Steamboat throws a rock that splits the sign

by | Jun 18, 2019

Exciting things are happening at Steamboat Geyser. I headed in on the 12th and was lucky enough to catch that eruption and not be hit by the stray rock Steamboat tossed out. Then on the 15th, Steamboat erupted again for what looks like the shortest interval ever. I’ve waited to write and post this information until we knew more of the outcome of the incident with the rock.


The eruption on June 12th was the third eruption with a 5-day interval in a row. Due to a busier schedule, I only had that particular day to spend at Steamboat. I arrived a bit later than intended, but still managed to find a parking spot. Unfortunately, I knew it was one in the “splash zone,” but decided to take it anyway (blog post to come about prepping your car for Steamboat).

On the last eruption I caught, I spent a lot of time capturing photos from various angles and locations. On this day, I was more tired and decided to find a spot and just stay there. Steamboat didn’t look very promising as I started to watch, but it does cycle with pushes of energy. I found a place and settled in. It happened to be right by the sign for Steamboat on the lower observation platform.


Around noon, the activity in Steamboat picked up. I noticed the grumbling from Steamboat increased. By 12:18, there were some nice, sustained vertical splashes from the South Vent (the one on the right). At 1231 we had a “woo hoo” splash that got everyone’s attention. At 1233, there was a push that got many of us thinking this was it (an “OMG” splash that very much looked like Grand Geyser)

At 1235, I took note that I heard and felt a “ker-whump” in the rumbling from Steamboat. After that, I could better feel the rumblings as I was sitting on the boardwalk. At first, I thought it might just be the people on the boardwalk, but I had paid attention to it before this. It did feel more like it was coming from below, but in all reality, that’s hard to say for sure.

At 1237, there was another nice “Woo hoo” event – and it was clear that we’d know soon if this build up of energy would result in an eruption or if we’d need to wait another few hours.

At 12:52, the eruption began. Love watching the columns of water climb to unbelievable heights.


Relatively speaking, this is still a young geyser – having shown up in 1879. Other thermal features in the park are estimated to be 5000-10,000 years old. On every eruption, Steamboat Geyser throws out rocks. This eruption was no different. Most are smaller ones, but occasionally there are larger rocks the size of a football or so, but those don’t reach very high. Other smaller rocks ride one column up and then fall to another column and hop their way upward before falling to Earth.

One rock in this eruption that was about the size of a softball landed on the sign on the lower platform, breaking the sign in half. This happened about a foot in front of me. The man next to me is a storm chaser and did notice it. I was shooting images when I heard the calls of warning from him, but there wasn’t time to really react, or anywhere to go.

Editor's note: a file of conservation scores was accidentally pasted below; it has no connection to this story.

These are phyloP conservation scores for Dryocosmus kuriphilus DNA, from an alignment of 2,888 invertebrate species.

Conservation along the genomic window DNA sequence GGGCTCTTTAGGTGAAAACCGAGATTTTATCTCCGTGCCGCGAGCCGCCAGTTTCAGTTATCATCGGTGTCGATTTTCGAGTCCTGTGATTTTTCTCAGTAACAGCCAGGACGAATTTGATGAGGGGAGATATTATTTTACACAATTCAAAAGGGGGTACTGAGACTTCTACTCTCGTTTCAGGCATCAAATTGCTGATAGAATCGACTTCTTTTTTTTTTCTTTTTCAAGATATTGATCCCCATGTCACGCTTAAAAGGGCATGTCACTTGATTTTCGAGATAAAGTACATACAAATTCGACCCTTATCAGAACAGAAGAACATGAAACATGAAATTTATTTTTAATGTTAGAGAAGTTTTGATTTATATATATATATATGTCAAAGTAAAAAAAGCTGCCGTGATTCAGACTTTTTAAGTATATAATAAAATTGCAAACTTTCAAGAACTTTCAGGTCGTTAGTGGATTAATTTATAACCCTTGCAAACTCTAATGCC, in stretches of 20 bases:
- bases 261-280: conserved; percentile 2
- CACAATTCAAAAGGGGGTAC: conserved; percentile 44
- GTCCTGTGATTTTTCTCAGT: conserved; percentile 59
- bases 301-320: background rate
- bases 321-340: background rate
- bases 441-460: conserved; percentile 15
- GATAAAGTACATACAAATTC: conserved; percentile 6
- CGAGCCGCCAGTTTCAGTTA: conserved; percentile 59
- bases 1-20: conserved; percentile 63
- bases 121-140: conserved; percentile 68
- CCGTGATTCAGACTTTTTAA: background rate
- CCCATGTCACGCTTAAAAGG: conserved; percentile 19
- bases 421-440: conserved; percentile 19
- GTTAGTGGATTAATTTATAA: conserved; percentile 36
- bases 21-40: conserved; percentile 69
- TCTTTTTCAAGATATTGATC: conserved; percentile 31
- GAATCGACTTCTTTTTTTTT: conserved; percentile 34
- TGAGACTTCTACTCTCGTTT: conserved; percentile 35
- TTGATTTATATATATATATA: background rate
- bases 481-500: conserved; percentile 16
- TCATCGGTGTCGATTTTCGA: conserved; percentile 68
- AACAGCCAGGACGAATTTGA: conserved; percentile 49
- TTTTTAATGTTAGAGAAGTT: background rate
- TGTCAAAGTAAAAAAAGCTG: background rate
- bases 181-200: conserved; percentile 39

While I realized the potential of danger, that danger had passed, and I continued to enjoy the eruption. Looking at that split sign, I was quite sure the park service would need to evaluate the safety of the lower platform. The force with which that rock struck, could have easily killed someone – me, the storm chaser, or the young boys next to me.

Incidentally, we do have great footage of this incident thanks to the storm chaser’s camera.


I waited until other people mentioned the incident online before sharing my photos. Waited to write this blog post. The park service would need time to evaluate the situation. As of now, the lower platform is closed except for the walkway that takes you down to Cistern Spring and the rest of the Back Basin at Norris.

Some geyser gazers complain that the park service is continuing to close off access to locations in the park. There is a truth to this – and at least the previous superintendent was very much for management through closures. But in this situation, I agree with this decision – for the moment.

Closure decisions are made by law enforcement with the input of other rangers. That gives them time to evaluate the situation and generate solutions. Perhaps we’ll end up with an even better viewing area, or they may conclude that in all the activity that’s happened since that platform was built, this was simply an unusually stray stone. I trust that the current superintendent isn’t going to close Steamboat off completely.

The bottom line is that Yellowstone has unique dangers and we’re all ultimately responsible for our own safety. Will I choose to stand at the front of the platform again during a Steamboat eruption? Maybe. Maybe not. But I do like having that choice.


Added to all of this – following the eruption on the 12th, Steamboat had the shortest interval ever with the next eruption on June 15. Cistern Spring refilled incredibly fast after the eruption on June 12. Thanks to the geyser gazers who are working in the park this summer, we have wonderful regular reports coming out of Norris that have helped many (including me) catch eruptions. All the books and signs say intervals from 4 days to 50 years. That now needs to be changed to 3 days.

Some say this shorter interval may be a sign of a disturbance to come (when other thermal features at Norris tap into the same water source that allows Steamboat to erupt). Time will tell.